• 5. Do not forget to start your score near one edge of the glass piece and end at another edge of the glass . This may seem obvious to the seasoned glass cutter, yet it is very important. Here is a clue about how close to the edge you need to start and finish your score. It does not have to be exactly at the corner of both edges. In fact, starting and ending your score on the top surface of the glass near the edge (within about a sixteenth to an eighth of an inch from the actual edge) is sufficient.
Thanks for reading this little guide. Happy cutting! For the rest of this guide (Tips 6 – 10), see "10 Things to Avoid When Cutting Glass – Part 2".

Source by Arlene Holtz

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Bottle Cutter Secrets – Bottle Cutting Glass Art

Bottle cutting has become one of the ways we can become more environmentally correct and live a green lifestyle. Life becomes richer when we are able to incorporate our hobbies into the way we live and when we can use our hobbies as tools to promote our environmental status. Part of being socially responsible is to focus on the aspects of recycling, reusing, consumer products while reducing the consumption of new products. Bottle cutting is a great tool that can help with all three of those environmental goals.


Recycling is the philosophy of reusing natural resources such as metals rather than simply throwing them into the trash. Bottle cutting fits nicely into recycling because that is really what the art of bottle cutting is all about. It takes existing products and turns them into resources that can then be used to create art. Projects that are created using bottle cutters are primarily made from glass, but the creative artist will find ways to incorporate other natural resources into projects.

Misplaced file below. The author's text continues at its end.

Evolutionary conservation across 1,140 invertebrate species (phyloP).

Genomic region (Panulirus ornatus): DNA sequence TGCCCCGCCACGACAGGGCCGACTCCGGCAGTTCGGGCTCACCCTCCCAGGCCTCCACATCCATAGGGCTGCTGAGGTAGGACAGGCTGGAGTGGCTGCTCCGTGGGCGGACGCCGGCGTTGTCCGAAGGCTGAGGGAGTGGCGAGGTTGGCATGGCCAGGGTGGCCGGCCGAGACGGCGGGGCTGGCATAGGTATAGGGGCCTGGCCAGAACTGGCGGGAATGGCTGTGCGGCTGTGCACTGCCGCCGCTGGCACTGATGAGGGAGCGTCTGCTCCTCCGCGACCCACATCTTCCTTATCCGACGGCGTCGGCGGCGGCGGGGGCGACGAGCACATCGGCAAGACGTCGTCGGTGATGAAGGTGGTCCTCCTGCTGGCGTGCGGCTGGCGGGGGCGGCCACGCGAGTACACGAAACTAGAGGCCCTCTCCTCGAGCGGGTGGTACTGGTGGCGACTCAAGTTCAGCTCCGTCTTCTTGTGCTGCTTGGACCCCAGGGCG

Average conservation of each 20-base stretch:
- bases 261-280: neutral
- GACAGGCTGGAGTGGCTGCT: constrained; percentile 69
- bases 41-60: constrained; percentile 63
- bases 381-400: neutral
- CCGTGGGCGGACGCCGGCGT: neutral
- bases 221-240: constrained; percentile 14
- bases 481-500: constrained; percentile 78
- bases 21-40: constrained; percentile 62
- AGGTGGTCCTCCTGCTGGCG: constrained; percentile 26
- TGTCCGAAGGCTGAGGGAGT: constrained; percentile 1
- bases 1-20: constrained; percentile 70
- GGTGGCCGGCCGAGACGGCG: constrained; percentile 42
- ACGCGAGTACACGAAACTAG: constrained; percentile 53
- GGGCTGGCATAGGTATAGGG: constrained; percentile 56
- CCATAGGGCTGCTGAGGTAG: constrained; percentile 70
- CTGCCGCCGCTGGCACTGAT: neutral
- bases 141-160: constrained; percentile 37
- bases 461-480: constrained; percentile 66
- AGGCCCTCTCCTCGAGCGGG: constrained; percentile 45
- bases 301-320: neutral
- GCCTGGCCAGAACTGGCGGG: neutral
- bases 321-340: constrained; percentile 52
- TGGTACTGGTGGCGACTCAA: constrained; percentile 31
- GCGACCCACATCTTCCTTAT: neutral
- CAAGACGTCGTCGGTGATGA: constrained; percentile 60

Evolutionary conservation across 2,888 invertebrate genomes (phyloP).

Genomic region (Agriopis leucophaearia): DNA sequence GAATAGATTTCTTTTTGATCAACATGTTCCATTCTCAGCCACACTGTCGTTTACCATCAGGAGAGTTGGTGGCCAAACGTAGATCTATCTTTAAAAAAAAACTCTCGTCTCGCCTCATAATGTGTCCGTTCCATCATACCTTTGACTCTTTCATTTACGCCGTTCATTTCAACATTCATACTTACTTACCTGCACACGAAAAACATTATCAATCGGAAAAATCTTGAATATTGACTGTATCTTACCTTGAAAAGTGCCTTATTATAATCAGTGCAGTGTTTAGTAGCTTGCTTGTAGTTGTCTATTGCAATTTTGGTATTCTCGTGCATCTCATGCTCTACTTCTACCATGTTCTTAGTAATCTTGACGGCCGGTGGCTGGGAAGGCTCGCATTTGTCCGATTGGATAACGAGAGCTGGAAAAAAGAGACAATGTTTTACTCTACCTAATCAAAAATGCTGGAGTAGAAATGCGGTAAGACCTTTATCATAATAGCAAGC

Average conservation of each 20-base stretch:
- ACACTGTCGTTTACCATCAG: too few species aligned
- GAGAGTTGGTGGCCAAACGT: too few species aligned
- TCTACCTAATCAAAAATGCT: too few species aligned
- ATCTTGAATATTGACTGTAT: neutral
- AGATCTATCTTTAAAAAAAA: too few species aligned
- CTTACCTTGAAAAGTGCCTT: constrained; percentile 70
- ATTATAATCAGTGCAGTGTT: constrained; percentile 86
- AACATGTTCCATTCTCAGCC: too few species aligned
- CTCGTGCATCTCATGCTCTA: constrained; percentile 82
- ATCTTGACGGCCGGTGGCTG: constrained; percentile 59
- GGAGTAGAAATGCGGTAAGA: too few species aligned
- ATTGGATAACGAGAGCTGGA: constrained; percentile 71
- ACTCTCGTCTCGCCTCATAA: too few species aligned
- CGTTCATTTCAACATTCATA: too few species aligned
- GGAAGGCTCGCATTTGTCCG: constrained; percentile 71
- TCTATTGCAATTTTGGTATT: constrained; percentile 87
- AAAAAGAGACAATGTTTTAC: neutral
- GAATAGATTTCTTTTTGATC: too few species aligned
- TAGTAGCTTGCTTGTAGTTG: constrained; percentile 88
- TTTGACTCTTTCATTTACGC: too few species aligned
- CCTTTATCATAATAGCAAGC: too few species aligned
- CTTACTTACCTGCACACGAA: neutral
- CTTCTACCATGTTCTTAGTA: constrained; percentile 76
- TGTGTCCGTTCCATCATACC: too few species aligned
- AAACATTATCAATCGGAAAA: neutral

When we take a bottle or a jar, and we craft something that extends the useful life of that bottle or jar then we are reusing those products rather than throwing them away or recycling them. This is valuable to the environment because we are not only extending the useful life of resources we are creating a product from used material, which means that new resources are not created. This is a green jackpot.


Reducing is about reducing consumption and using what we have. The art of bottle cutting is very much about reducing. Not only are we reducing wastes, we are creating products that are made entirely of used items and that means that we are not consuming new products that require new resources.

An example:

If we use to bottles to create a wind chime, then we have taken the energy that was used to make the bottles, and we have put in into a product that has a longer shelf life. A beer bottle is recycled or thrown out as soon as the beer is consumed, but in this case we have extended that life for potentially decades. That is green. We have also used recycled items to create the wind chime and so we did not add to the environmental burden by demanding new resources. Because the wind chime, that we created, is created from used bottles, we are not adding to the consumerism that demands new products. Overall, this is a very green and environmentally friendly product that was created by a single glass cutting kit.